TG2008 : Gravestones in the Jewish Burial Ground

taken 3 years ago, near to Earlham, Norfolk, Great Britain

Gravestones in the Jewish Burial Ground
Gravestones in the Jewish Burial Ground
In the Jewish burial ground. The Jewish burial ground forms part of Earlham Road cemetery with its entrance being on Bowthorpe Road which skirts it in the north. The chapel was designed by the architect and Norwich city surveyor Edward Everett Benest in 1856 and in 2016 was given Grade II listed status. The listing text describes it as modest and unremarkable, but rare due to the significance found in the Matzevahs (Hebrew for pillar or headstone) with their Hebrew inscriptions which surround it. For a view of each one of the headstones and transcription in this burial ground go to: LinkExternal link
Norwich City (Earlham Road) Cemetery :: TG2108

The city has two cemeteries, one on Earlham Road and the other on Rosary Road. (Rosary Road cemetery > LinkExternal link is the first ever non-denominational cemetery in the UK and was established in 1819 by Thomas Drummond, a nonconformist minister.) Earlham Road cemetery, which was established on agricultural land owned by a farmer named John Cater, is bordered by Earlham Road in the south, by Bowthorpe Road in the north and by Dereham Road in the north-east, and it is divided into two parts by Farrow Road (A140) which traverses it from north to south. Opened in 1856, the year when burials within the city were banned, the cemetery originally covered an area of 34 acres (currently 85 acres), some of which was initially put to agricultural use. At the time the burial ground opened, many families could not afford to buy a headstone for their deceased, and of the 745 burials that took place over the first 10 months only four were marked by gravestones. Although burials had increased to 1640 by the year 1890, there were still only 214 headstones. With mortality rates in the army being considerably higher than those of civilians of similar age back then, many of the dead that lie buried in unmarked graves were soldiers from the Britannia Barracks. In 1875 the Burials Board decided to designate an area expressly for the burial of soldiers. The cemetery has separate areas for different religious beliefs, two funeral chapels and a Jewish mortuary chapel. The larger and older part of the cemetery, situated to the east of Farrow Road, is Grade II listed because of its special historic interest. It has also been designated a County Wildlife Site.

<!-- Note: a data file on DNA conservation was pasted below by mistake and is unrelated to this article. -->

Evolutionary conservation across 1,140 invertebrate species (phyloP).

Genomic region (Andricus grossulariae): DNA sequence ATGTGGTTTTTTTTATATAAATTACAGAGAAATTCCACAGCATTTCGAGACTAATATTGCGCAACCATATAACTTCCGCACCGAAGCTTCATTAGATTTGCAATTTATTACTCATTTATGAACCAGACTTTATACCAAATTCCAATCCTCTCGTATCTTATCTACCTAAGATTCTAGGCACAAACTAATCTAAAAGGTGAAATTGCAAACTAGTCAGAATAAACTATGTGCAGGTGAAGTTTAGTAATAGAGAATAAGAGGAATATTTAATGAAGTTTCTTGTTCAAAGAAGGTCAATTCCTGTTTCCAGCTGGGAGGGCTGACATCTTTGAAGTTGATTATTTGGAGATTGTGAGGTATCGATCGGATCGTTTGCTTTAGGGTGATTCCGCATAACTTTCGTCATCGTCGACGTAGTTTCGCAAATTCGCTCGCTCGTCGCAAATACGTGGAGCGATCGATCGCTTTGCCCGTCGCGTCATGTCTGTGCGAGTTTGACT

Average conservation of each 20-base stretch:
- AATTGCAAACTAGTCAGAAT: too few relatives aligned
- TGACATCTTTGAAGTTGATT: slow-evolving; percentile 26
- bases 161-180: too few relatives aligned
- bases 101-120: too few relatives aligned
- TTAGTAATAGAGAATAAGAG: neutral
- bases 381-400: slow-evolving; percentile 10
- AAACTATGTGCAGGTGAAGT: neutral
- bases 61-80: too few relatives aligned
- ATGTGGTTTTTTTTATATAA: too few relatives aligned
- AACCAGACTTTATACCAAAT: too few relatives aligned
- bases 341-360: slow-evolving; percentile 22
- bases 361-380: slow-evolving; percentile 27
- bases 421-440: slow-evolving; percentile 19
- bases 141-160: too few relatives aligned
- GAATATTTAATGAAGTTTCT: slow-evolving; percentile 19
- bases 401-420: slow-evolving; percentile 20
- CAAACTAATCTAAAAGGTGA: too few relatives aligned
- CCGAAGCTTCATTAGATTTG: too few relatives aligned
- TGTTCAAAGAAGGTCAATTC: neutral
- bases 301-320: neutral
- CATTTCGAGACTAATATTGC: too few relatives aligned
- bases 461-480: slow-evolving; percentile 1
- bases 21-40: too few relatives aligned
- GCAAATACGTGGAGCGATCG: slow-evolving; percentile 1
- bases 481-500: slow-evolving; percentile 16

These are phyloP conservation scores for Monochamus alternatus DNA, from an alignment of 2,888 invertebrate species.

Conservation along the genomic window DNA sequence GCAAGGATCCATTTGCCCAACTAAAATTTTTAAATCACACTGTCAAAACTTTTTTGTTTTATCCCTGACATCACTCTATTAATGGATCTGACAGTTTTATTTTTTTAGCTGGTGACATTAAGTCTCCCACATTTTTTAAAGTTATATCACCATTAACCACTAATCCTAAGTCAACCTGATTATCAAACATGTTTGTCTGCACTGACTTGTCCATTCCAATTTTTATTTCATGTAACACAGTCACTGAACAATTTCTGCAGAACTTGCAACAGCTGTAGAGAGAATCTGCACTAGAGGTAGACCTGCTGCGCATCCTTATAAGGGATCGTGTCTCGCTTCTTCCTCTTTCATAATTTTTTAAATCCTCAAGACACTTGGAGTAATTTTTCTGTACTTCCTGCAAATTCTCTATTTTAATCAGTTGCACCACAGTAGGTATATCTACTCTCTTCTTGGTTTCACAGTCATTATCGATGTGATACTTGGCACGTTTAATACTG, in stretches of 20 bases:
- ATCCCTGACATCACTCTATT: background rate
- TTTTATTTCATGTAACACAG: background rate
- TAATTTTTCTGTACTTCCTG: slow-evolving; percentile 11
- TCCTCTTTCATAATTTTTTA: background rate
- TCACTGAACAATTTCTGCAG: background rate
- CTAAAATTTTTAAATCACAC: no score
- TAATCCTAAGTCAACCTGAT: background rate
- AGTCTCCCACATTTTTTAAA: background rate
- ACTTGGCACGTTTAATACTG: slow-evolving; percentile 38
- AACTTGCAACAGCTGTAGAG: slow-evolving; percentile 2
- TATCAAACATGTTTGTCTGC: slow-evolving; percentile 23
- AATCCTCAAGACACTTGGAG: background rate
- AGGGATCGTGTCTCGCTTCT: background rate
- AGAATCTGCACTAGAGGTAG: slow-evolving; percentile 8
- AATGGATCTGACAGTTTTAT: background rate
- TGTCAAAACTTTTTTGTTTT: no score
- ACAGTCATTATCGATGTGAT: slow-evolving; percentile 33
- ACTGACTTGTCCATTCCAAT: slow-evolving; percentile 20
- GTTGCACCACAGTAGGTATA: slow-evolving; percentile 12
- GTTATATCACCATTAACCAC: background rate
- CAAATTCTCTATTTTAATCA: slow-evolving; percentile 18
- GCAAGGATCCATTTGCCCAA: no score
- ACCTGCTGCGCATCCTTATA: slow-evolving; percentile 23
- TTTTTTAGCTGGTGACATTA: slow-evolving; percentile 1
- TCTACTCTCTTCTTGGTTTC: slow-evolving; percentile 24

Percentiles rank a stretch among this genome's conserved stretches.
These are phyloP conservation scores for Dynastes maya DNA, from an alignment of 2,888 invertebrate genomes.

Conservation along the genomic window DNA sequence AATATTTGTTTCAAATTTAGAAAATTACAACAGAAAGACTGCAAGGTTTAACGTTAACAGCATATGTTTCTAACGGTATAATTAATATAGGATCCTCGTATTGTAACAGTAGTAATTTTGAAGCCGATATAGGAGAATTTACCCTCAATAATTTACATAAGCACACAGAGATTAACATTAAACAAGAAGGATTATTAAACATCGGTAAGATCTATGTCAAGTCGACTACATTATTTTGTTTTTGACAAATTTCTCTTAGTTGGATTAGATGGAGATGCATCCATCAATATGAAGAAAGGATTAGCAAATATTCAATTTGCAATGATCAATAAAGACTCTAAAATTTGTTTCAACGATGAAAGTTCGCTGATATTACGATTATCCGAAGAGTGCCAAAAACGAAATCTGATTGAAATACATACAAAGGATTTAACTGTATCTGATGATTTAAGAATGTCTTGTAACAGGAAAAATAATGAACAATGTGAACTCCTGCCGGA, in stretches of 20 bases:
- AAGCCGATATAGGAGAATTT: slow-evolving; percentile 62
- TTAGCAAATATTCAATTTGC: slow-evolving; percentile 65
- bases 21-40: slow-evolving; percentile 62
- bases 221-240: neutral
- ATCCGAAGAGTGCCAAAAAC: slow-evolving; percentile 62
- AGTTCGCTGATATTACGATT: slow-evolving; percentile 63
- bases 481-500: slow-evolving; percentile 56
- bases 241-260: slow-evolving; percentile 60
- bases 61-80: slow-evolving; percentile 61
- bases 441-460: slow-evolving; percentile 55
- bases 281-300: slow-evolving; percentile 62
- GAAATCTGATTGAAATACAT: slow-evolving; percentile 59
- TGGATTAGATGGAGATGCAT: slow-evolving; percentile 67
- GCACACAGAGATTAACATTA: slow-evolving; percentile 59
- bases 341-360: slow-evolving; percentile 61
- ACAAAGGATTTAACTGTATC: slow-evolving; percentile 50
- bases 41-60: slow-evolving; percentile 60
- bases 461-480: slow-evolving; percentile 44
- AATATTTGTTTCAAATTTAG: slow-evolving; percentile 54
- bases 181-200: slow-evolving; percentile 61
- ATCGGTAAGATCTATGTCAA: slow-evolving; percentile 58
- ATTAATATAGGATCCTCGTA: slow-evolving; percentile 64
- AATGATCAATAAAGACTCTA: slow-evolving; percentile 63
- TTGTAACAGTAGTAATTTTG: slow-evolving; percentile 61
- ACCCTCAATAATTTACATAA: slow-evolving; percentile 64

In 1892, a large triangle of land adjacent in the west and comprising 40 acres was purchased from S Gurney Buxton and Edward North Buxton, the trustees of the late John Gurney. This part of the cemetery is situated on the other side of Farrow Road, which was built around 1912 and currently forms its eastern boundary. In the north it is bounded by Bowthorpe Road and Gipsy Lane forms the southern boundary. This area of the cemetery, marked on maps as Earlham Rise, was used for burials from the 1940s onwards. The Baedeker raids memorial can be found here but most of the graves are more recent.

For more information, including a plan, go to: LinkExternal link

Recommended reading:
Selected Graves from Earlham Cemetery by Françoise Donovan
Elyse Publications (2013), ISBN-13: 978-0992677305

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TG2008, 582 images   (more nearby search)
Photographer
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Date Taken
Thursday, 14 February, 2019   (more nearby)
Submitted
Thursday, 14 February, 2019
Geographical Context
Burial ground, Crematorium 
Subject Location
OSGB36: geotagged! TG 2098 0895 [10m precision]
WGS84: 52:37.9970N 1:15.8472E
Camera Location
OSGB36: geotagged! TG 2097 0894
View Direction
North-northeast (about 22 degrees)
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